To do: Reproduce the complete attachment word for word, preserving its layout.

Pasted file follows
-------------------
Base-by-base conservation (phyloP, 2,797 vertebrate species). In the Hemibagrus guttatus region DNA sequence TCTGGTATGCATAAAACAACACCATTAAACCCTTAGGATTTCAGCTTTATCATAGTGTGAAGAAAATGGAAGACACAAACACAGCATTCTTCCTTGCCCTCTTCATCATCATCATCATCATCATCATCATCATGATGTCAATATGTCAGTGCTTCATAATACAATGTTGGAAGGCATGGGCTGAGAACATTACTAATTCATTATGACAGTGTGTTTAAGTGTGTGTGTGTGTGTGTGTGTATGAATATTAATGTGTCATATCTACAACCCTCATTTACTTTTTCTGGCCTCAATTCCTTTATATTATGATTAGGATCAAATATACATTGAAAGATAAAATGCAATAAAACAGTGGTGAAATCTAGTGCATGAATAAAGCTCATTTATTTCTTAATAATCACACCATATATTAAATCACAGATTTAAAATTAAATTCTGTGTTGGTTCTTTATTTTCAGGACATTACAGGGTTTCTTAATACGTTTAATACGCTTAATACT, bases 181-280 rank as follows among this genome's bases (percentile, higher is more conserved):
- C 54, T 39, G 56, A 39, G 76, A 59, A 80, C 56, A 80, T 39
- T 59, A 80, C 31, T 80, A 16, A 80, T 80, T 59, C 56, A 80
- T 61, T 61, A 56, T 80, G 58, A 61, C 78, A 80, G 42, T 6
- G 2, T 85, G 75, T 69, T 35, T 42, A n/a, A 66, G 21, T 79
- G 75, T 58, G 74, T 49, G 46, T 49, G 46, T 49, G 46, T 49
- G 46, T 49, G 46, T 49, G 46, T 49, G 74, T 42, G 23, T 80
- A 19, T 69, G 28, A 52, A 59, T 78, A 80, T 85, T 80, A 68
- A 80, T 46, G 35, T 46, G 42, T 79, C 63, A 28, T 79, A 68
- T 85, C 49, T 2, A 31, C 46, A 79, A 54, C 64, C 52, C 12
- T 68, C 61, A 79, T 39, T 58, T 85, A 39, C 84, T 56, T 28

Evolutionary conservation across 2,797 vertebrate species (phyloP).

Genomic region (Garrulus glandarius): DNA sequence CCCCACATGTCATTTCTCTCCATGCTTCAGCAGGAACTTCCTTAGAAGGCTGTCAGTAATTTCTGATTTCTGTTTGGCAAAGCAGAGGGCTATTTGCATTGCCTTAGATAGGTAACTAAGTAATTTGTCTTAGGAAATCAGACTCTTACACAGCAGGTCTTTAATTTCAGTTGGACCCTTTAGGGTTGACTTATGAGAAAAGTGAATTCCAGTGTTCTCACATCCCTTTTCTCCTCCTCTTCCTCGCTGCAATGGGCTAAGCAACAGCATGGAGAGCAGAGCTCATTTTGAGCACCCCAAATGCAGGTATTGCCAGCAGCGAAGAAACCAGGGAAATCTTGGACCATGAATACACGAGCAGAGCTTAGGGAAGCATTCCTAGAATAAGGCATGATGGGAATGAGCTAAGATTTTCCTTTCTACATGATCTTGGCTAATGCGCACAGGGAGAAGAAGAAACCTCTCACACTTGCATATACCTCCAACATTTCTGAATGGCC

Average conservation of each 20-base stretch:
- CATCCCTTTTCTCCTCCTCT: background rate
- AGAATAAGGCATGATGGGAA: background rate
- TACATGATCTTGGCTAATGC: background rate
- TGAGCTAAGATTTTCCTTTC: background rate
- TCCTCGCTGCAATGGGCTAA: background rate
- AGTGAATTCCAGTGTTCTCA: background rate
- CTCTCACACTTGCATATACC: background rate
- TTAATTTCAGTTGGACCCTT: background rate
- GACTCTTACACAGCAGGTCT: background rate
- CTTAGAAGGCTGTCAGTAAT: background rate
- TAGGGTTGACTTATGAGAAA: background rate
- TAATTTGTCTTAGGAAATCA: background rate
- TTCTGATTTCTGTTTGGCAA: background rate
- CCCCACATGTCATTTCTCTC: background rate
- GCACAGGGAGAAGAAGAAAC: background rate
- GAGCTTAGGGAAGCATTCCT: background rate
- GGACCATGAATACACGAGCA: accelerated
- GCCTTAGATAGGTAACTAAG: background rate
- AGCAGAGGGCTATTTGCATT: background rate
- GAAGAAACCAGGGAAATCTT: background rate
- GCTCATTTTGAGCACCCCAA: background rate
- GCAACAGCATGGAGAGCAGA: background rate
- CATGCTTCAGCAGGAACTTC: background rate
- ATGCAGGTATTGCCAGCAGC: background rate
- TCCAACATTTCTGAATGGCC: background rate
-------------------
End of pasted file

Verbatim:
Base-by-base conservation (phyloP, 2,797 vertebrate species). In the Hemibagrus guttatus region DNA sequence TCTGGTATGCATAAAACAACACCATTAAACCCTTAGGATTTCAGCTTTATCATAGTGTGAAGAAAATGGAAGACACAAACACAGCATTCTTCCTTGCCCTCTTCATCATCATCATCATCATCATCATCATCATGATGTCAATATGTCAGTGCTTCATAATACAATGTTGGAAGGCATGGGCTGAGAACATTACTAATTCATTATGACAGTGTGTTTAAGTGTGTGTGTGTGTGTGTGTGTATGAATATTAATGTGTCATATCTACAACCCTCATTTACTTTTTCTGGCCTCAATTCCTTTATATTATGATTAGGATCAAATATACATTGAAAGATAAAATGCAATAAAACAGTGGTGAAATCTAGTGCATGAATAAAGCTCATTTATTTCTTAATAATCACACCATATATTAAATCACAGATTTAAAATTAAATTCTGTGTTGGTTCTTTATTTTCAGGACATTACAGGGTTTCTTAATACGTTTAATACGCTTAATACT, bases 181-280 rank as follows among this genome's bases (percentile, higher is more conserved):
- C 54, T 39, G 56, A 39, G 76, A 59, A 80, C 56, A 80, T 39
- T 59, A 80, C 31, T 80, A 16, A 80, T 80, T 59, C 56, A 80
- T 61, T 61, A 56, T 80, G 58, A 61, C 78, A 80, G 42, T 6
- G 2, T 85, G 75, T 69, T 35, T 42, A n/a, A 66, G 21, T 79
- G 75, T 58, G 74, T 49, G 46, T 49, G 46, T 49, G 46, T 49
- G 46, T 49, G 46, T 49, G 46, T 49, G 74, T 42, G 23, T 80
- A 19, T 69, G 28, A 52, A 59, T 78, A 80, T 85, T 80, A 68
- A 80, T 46, G 35, T 46, G 42, T 79, C 63, A 28, T 79, A 68
- T 85, C 49, T 2, A 31, C 46, A 79, A 54, C 64, C 52, C 12
- T 68, C 61, A 79, T 39, T 58, T 85, A 39, C 84, T 56, T 28

Evolutionary conservation across 2,797 vertebrate species (phyloP).

Genomic region (Garrulus glandarius): DNA sequence CCCCACATGTCATTTCTCTCCATGCTTCAGCAGGAACTTCCTTAGAAGGCTGTCAGTAATTTCTGATTTCTGTTTGGCAAAGCAGAGGGCTATTTGCATTGCCTTAGATAGGTAACTAAGTAATTTGTCTTAGGAAATCAGACTCTTACACAGCAGGTCTTTAATTTCAGTTGGACCCTTTAGGGTTGACTTATGAGAAAAGTGAATTCCAGTGTTCTCACATCCCTTTTCTCCTCCTCTTCCTCGCTGCAATGGGCTAAGCAACAGCATGGAGAGCAGAGCTCATTTTGAGCACCCCAAATGCAGGTATTGCCAGCAGCGAAGAAACCAGGGAAATCTTGGACCATGAATACACGAGCAGAGCTTAGGGAAGCATTCCTAGAATAAGGCATGATGGGAATGAGCTAAGATTTTCCTTTCTACATGATCTTGGCTAATGCGCACAGGGAGAAGAAGAAACCTCTCACACTTGCATATACCTCCAACATTTCTGAATGGCC

Average conservation of each 20-base stretch:
- CATCCCTTTTCTCCTCCTCT: background rate
- AGAATAAGGCATGATGGGAA: background rate
- TACATGATCTTGGCTAATGC: background rate
- TGAGCTAAGATTTTCCTTTC: background rate
- TCCTCGCTGCAATGGGCTAA: background rate
- AGTGAATTCCAGTGTTCTCA: background rate
- CTCTCACACTTGCATATACC: background rate
- TTAATTTCAGTTGGACCCTT: background rate
- GACTCTTACACAGCAGGTCT: background rate
- CTTAGAAGGCTGTCAGTAAT: background rate
- TAGGGTTGACTTATGAGAAA: background rate
- TAATTTGTCTTAGGAAATCA: background rate
- TTCTGATTTCTGTTTGGCAA: background rate
- CCCCACATGTCATTTCTCTC: background rate
- GCACAGGGAGAAGAAGAAAC: background rate
- GAGCTTAGGGAAGCATTCCT: background rate
- GGACCATGAATACACGAGCA: accelerated
- GCCTTAGATAGGTAACTAAG: background rate
- AGCAGAGGGCTATTTGCATT: background rate
- GAAGAAACCAGGGAAATCTT: background rate
- GCTCATTTTGAGCACCCCAA: background rate
- GCAACAGCATGGAGAGCAGA: background rate
- CATGCTTCAGCAGGAACTTC: background rate
- ATGCAGGTATTGCCAGCAGC: background rate
- TCCAACATTTCTGAATGGCC: background rate